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Needles Field Office


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Preserving our nation's heritage is one reason for cooperation among federal land management agencies such as the Bureau of Land Management, the Forest Service, and the National Park Service. These agencies, work together to protect, preserve, research, interpret, and manage cultural resources on public lands.  

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Bird Watching
Some birds live only in the Mojave Desert, and are classified as endemic species. Some live throughout all the southwestern desert areas and some are merely passing through during annual migrations. Regardless, whether they live permanently in the Mojave, stay only seasonally or fly through, all these species have adapted to the extreme climate of cold, heat and lack of water.

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Camping on public lands away from developed recreation facilities is referred to as "dispersed camping".  Most public lands in California are open to dispersed camping, as long as such use does not conflict with other authorized uses or in some way adversely affects wildlife species or natural resources.

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The Colorado River from Lake Mohave to Parker Dam attracts many visitors to the area. Fishing is very good on the river and in its backwaters.  Populations of Striped Bass, Large and Small Mouth Bass, Channel and Flathead Catfish, Crappie and Carp may be enticed to bite.

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Target shooting and Hunting are allowed on lands managed by the Bureau of Land Management, Needles Field Office,  Taking into consideration any private land, posted signs, and state and county rules and regulations.

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Off Road Adventures

The Needles Area offers over 5200 miles of off road trails. Off-highway vehicles (OHVs) provide fun, entertainment, and discovery.  Please remember to TREAD LIGHTLY on public lands. Through responsible recreation and continuous restoration, we can preserve the environment for our future enjoyment.

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Each year many people wait with great anticipation to see what nature has in store for us in the form of wildflowers.  Will winter rains be followed by searing heat and the brown of summer? Or will the gentle warm rains of spring bring forth all the colors of the rainbow waving on stalks of green in a gentle breeze?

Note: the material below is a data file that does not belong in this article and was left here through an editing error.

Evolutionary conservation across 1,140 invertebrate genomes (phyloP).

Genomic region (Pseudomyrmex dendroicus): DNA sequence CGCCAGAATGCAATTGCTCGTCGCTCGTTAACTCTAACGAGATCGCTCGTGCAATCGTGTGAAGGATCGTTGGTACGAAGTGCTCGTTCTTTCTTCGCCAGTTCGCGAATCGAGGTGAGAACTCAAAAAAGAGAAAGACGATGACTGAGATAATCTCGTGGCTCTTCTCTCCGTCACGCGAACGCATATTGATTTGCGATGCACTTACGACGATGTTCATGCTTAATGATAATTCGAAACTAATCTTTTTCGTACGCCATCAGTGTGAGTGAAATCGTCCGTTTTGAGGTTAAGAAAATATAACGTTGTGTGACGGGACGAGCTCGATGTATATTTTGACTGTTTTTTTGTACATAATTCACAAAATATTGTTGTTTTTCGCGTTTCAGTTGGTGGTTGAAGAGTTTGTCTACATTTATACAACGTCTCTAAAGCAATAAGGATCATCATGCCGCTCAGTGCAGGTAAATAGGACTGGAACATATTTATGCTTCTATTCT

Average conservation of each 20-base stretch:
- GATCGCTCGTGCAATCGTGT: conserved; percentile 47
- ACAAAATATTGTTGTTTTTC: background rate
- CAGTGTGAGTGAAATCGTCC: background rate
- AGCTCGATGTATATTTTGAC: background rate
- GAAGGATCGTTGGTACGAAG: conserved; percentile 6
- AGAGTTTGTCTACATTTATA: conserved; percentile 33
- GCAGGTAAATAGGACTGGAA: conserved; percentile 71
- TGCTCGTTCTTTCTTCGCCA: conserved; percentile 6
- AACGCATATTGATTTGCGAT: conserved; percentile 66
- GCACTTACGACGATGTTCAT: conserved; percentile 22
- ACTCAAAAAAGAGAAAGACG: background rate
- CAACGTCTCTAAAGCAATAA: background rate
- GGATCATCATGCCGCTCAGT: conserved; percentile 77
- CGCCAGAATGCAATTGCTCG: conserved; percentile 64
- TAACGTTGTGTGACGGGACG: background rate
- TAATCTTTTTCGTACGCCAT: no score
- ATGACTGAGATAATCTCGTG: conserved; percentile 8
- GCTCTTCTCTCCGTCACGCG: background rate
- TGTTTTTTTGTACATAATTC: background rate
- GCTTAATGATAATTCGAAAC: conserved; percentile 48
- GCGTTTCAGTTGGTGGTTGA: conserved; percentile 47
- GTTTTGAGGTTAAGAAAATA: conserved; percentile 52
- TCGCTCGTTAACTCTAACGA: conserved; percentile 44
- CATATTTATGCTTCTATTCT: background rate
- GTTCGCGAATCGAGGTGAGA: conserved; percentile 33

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Designated a National Natural Landmark in 1973, Amboy Crater is recognized for its visual and geological significance.  Although Amboy Crater is not unique, it is an excellent example of a very symmetrical volcanic cinder cone.

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 Colorado River


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Is one of the many recreational pursuits on lands managed by the Bureau of Land Management (BLM).  More than 8 rock collecting areas where specimens ranging from Chalcedony to Trilobite fossils have been identified in the Needles Area.  


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Route 66

Route 66 captures and represents the pioneering spirit of pilgrims set on coming west. It played a major role in the development of the United States in general and the southwest in particular. 

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Desert Hiking/Horse Back Country Riding

In the desert, you won't find many defined, heavily used, marked or interpretive trails, you most likely will not see another soul on your hike unless you bring them along.

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Watchable Wildlife

At first glance the Mojave Desert seems to have little in the way of wildlife, it is actually home to large, diverse populations. Desert animals have adapted to their environment, and each fills an important niche in this harsh and forbidding ecosystem.

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Wilderness areas are special places where the earth and its community of life are essentially undisturbed.  They retain a primeval character, without permanent improvements and generally appear to have been affected primarily by the forces of nature.

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Recreationist from throughout the world travel to Ivanpah Dry Lake´s expansive open spaces to play!  International championship wind racing, archery, kite buggying, and land sailing are just a few of the activities enjoyed here.

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Some activities on public lands require a special recreation permit. Please contact the BLM Field Office in the area of your activity if you have the slightest suspicion you meet the requirements.

Bureau of Land Management
Needles Field Office
1303 S Highway 95
Needles, CA 92363
Phone: (760) 326-7000
Fax: (760) 326-7099
Office Hours: 7:30 a.m. - 4:00 p.m., M-F
Contact us by Email